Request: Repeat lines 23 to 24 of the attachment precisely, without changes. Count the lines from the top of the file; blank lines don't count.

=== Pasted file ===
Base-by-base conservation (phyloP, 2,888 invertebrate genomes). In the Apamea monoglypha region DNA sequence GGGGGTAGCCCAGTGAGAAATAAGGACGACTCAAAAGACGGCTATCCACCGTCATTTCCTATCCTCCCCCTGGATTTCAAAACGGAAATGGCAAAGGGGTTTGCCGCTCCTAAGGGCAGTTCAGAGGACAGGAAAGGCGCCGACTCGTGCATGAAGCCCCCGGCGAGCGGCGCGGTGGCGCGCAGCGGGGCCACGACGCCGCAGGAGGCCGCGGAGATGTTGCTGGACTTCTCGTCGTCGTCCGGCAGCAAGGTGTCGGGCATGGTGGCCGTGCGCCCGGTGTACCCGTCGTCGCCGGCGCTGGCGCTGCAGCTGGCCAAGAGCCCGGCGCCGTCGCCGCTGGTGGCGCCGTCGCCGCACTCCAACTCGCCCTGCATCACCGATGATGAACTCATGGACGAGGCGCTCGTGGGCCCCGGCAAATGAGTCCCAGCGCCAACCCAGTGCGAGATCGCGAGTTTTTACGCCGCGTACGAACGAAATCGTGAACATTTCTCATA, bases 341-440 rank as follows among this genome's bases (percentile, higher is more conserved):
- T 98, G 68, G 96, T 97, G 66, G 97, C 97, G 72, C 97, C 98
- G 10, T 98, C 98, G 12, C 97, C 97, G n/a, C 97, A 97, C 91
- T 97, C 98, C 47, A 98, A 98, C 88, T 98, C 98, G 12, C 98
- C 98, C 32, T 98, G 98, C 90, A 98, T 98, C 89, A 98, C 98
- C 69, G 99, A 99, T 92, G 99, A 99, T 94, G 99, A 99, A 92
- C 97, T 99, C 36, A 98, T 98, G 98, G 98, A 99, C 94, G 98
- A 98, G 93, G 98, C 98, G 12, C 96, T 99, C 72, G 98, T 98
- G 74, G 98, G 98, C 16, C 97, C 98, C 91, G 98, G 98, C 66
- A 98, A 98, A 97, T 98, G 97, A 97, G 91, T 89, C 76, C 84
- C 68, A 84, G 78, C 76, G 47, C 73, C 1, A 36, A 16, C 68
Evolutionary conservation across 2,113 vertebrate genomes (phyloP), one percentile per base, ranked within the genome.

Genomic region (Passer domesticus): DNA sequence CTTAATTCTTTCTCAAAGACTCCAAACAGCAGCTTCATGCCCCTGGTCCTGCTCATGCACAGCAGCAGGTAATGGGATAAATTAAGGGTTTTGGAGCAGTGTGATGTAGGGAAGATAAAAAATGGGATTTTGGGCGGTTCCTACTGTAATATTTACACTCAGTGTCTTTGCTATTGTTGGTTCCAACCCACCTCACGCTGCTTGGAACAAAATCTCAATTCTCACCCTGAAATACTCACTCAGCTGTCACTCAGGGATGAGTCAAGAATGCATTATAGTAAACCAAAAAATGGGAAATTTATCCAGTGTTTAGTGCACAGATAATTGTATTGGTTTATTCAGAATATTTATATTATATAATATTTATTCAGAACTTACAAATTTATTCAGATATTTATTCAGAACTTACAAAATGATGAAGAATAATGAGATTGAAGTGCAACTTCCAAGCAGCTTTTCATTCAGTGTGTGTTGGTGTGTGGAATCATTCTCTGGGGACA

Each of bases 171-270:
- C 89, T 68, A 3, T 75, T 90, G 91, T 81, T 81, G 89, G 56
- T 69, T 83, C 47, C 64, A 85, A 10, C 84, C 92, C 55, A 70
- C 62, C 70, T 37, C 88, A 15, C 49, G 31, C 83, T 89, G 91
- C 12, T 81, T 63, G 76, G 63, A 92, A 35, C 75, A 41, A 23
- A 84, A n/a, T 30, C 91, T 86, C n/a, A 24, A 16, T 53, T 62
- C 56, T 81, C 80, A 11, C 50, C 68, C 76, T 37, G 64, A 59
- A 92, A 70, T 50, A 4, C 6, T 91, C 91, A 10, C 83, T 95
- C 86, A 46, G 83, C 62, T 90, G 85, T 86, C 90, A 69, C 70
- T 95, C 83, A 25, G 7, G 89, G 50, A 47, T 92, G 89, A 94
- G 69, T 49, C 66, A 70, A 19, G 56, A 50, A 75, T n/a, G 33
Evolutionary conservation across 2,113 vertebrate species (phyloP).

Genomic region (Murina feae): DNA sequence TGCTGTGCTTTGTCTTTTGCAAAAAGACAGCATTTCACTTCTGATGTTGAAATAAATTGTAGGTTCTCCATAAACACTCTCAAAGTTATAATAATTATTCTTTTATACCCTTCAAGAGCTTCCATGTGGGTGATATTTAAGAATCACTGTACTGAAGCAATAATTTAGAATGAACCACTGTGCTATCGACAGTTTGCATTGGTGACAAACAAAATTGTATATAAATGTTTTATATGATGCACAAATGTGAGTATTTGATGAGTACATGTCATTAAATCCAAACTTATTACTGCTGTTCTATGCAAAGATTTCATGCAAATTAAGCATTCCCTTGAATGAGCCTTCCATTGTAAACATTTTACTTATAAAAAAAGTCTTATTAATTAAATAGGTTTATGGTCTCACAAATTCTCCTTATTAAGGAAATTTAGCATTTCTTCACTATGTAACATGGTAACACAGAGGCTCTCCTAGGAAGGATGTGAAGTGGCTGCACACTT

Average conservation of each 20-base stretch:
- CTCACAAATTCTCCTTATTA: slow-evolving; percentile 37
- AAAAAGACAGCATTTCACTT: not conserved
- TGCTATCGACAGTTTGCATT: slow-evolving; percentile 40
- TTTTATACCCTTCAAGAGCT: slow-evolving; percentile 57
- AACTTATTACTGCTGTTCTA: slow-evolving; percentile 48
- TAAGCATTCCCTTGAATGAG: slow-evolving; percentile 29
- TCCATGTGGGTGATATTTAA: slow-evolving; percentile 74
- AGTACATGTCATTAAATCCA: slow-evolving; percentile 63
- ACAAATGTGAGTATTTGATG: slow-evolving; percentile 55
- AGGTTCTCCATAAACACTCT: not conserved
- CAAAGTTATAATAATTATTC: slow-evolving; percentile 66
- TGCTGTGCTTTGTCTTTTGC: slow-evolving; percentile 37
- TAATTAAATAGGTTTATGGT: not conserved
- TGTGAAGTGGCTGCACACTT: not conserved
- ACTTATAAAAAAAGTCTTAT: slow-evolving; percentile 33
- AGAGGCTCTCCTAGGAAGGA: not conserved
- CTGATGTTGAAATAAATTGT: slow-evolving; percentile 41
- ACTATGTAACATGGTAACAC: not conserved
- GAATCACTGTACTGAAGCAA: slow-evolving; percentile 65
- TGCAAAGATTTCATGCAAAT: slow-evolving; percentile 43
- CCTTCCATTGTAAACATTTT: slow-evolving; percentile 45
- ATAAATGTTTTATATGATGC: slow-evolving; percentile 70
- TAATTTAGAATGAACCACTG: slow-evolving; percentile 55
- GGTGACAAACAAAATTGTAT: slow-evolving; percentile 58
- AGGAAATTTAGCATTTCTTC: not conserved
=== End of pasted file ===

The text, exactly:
- T 95, C 83, A 25, G 7, G 89, G 50, A 47, T 92, G 89, A 94
- G 69, T 49, C 66, A 70, A 19, G 56, A 50, A 75, T n/a, G 33